Indoor Air Pollution is Impacting Your Mental Health


Did you know, air pollution affects your mental health, just as much as your physical health?

A new study, published in the Journal of the American Medical Association Psychiatry, has revealed that people living in areas with higher pollution are more likely to suffer episodes of anxiety and depression. 

The research, which tracked almost 500,000 adults in the UK over 11 years, only adds to the bank of evidence to suggest that finding ways to clear the air has never been of greater importance. Getting an air purifier for a room in your home, or a whole home air purifier can make all the difference.

Of course, air pollution isn’t only an issue outside the home – levels of indoor air pollutants have been found to be 2 to 5 times higher than outdoor levels! According to the Environmental Protection Agency, these levels in our indoor environmental air can exceed 100 times that of outdoor levels of the same pollutants. 

So, what exactly is indoor air pollution? 

What is Indoor Air Pollution?

When we’re outside, many of the sources of pollution are obvious. We can see and smell car exhaust fumes in traffic jams, and plumes of smoke spewing out of factory chimneys. In the home, the hot spots for indoor air pollution and VOCs (volatile organic compounds) might come as a surprise.

  • Pet Dander

This may be natural and shed from our furry family members, but the truth is pet dander can do as much damage to the human body and mind as man-made chemicals. When these very small, light particles make their way into the air, and we breathe them in, they can cause an immune system reaction, triggering allergies and difficulty breathing.

While having a pet can dramatically improve your mental health, reacting to their dander does not! Recent studies have found that living with allergies can have a significant impact on mental health, potentially making them prone to anxiety and depression.

  • Mould 

There are different types of mould (around 300,000!), some are more harmful than others and not all are visible to the naked eye. While the most common symptoms that arise from having a home polluted with mould are often physical (for example, increasing the risk of bronchial and fungal infections headaches, nausea and lower respiratory tract problems), this pollutant can also trigger mental health issues. Research from the City University of New York found that being exposed to mould spores can cause anxiety, brain fog, depression and insomnia.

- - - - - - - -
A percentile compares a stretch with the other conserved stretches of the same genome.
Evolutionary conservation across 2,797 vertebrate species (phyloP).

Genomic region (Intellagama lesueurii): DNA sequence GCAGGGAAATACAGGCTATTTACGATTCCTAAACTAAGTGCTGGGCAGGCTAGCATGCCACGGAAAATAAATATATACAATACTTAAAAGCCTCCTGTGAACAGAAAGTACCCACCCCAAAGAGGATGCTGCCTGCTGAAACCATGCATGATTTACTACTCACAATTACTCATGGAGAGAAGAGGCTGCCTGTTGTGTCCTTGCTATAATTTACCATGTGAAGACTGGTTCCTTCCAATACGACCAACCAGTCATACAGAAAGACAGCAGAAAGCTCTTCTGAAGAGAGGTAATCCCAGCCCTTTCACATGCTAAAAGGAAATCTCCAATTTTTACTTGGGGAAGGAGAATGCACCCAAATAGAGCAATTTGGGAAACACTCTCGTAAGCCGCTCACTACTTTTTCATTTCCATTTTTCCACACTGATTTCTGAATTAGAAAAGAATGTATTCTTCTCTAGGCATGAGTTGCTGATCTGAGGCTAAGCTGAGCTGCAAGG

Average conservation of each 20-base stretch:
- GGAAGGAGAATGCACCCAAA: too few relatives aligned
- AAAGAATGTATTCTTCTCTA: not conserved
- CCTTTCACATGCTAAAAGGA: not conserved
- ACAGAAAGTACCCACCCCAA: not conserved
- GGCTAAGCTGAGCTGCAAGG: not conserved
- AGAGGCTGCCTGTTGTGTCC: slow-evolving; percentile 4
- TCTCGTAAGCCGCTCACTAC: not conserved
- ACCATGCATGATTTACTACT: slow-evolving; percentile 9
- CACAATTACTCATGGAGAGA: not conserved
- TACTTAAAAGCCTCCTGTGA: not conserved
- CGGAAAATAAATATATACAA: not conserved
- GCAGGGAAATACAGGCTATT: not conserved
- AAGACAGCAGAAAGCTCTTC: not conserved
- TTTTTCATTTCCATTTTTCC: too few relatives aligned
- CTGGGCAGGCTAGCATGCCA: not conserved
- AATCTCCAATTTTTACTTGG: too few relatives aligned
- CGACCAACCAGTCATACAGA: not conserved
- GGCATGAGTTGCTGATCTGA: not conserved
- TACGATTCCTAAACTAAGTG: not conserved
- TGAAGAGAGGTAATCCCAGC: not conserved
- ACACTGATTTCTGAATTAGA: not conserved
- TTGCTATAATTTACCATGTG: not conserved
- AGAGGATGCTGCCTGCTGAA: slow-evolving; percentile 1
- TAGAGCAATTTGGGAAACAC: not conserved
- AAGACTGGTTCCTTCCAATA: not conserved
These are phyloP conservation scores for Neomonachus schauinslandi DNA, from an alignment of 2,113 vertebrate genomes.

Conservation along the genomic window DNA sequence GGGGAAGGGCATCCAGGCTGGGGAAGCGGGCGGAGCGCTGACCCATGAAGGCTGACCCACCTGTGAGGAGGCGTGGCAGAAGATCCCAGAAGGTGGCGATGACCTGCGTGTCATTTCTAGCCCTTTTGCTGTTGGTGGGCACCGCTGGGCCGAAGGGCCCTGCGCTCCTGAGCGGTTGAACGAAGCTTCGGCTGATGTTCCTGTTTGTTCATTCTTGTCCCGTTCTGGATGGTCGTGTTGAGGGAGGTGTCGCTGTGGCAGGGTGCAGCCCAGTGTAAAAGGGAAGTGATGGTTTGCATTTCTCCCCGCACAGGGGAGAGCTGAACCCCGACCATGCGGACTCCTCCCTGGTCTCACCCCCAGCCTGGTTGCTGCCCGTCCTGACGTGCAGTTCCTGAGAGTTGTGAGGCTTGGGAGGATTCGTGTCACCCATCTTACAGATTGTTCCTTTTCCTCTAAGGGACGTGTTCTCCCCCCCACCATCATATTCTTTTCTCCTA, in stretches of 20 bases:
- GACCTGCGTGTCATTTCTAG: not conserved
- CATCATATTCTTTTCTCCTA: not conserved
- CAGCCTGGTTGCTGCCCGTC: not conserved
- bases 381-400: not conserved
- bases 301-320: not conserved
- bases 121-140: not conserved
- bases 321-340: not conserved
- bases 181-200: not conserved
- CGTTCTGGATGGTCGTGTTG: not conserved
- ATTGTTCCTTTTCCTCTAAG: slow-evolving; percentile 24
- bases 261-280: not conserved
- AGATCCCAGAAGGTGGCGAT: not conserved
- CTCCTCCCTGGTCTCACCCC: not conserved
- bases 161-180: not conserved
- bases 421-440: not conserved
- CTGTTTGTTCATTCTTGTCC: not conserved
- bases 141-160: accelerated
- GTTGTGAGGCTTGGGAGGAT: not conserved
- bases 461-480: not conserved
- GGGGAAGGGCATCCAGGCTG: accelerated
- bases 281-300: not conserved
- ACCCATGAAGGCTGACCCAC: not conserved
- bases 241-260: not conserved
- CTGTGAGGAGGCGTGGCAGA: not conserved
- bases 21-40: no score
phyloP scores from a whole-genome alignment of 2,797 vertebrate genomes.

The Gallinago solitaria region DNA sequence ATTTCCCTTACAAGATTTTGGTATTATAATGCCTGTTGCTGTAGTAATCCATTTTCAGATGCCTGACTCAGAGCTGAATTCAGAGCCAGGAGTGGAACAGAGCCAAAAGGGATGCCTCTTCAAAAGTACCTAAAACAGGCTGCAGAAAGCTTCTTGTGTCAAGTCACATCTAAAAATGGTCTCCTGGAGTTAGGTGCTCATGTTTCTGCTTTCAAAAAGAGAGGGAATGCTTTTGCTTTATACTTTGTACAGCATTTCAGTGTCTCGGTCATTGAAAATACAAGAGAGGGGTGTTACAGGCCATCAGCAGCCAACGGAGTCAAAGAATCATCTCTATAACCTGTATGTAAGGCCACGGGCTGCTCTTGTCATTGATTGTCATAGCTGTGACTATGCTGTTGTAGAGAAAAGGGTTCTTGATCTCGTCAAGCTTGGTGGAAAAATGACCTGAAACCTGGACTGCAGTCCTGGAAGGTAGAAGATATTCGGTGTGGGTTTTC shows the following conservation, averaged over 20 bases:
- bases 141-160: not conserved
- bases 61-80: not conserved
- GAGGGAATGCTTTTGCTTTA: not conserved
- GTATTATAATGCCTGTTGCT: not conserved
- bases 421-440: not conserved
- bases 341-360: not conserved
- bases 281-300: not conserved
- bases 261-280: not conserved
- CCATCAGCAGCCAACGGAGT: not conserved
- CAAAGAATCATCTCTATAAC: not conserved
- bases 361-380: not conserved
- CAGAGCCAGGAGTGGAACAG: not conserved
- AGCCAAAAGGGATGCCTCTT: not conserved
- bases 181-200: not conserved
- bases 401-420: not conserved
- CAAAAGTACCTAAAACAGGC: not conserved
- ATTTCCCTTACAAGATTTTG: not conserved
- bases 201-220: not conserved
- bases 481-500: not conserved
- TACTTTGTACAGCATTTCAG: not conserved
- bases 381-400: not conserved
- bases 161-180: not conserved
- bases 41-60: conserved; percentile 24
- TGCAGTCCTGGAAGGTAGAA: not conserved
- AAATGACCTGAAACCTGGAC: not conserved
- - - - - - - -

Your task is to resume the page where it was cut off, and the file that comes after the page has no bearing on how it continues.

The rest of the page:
• VOCs

VOCs (volatile organic compounds) are human-made chemicals that can often be found off-gassing from paints, pharmaceuticals, cleaning products, household furnishings (such as carpets and upholstery), composite wood, personal care products and, perhaps most alarmingly, children’s toys. Some VOCs detected in environmental air are suspected or proven carcinogens (a substance that causes cancer) and they can cause many adverse health effects, including eye, nose and throat irritation, nausea, liver and kidney damage and central nervous system damage. These types of chemicals are consistently higher indoors than outdoors. VOCs have been associated with mood disorders such as fatigue, irritability, and depression.

  • Gases

Carbon monoxide, radon nitrogen oxide, and sulphur dioxide are four of the most common and dangerous gases found polluting the home. Without effective ventilation and air purification, these can attach to dust particles and cause serious lung damage. 

  • Particulate Matter

Soot and dust mites and tiny particles of dust and dirt in the air are far more dangerous than they appear. You’re at an increased risk of having this in your environmental air at home if you have a wood-burning stove or open fire, which releases particulate matter into the air. A roaring fife may seem nice, but this produces more particulate matter than road traffic in the UK! The biggest risk here is getting lung cancer or asthma, which can occur from breathing in smoke and particles over time. Long-term exposure to fine and coarse particulate matter has been associated with increased odds of depressive disorder.

How can a home air purifier help?

Now you know the severity of indoor air pollution in your home, and the way air pollution affects your mental health as well as your physical health, you’re probably wondering what to do about it! Fortunately, there’s a very simple solution. 

There are very complicated and expensive ways to try and eliminate toxins from your home (stripping and re-painting walls with VOC-free paints, switching all household and cosmetic products to natural alternatives, keeping your home plastic free). But even then, you wouldn’t be able to completely clear the air, as there will always be some pollution coming in from the outside, and emitting from essential products or fittings. However, kitting out even one room in the house with an air purifier can make an enormous difference to the contaminants you and your loved ones breathe in.

Here at Greentech, we’ve developed the only air purification system in the world which not only captures contaminants in your home but actively seeks out and destroys them. This unique combination of passive and active technologies can help free your home from every form of indoor air pollution mentioned above. Just at the touch of a button!

Want to know more about which pure air purifier would work best for you and your family? Feel free to email us with any questions.


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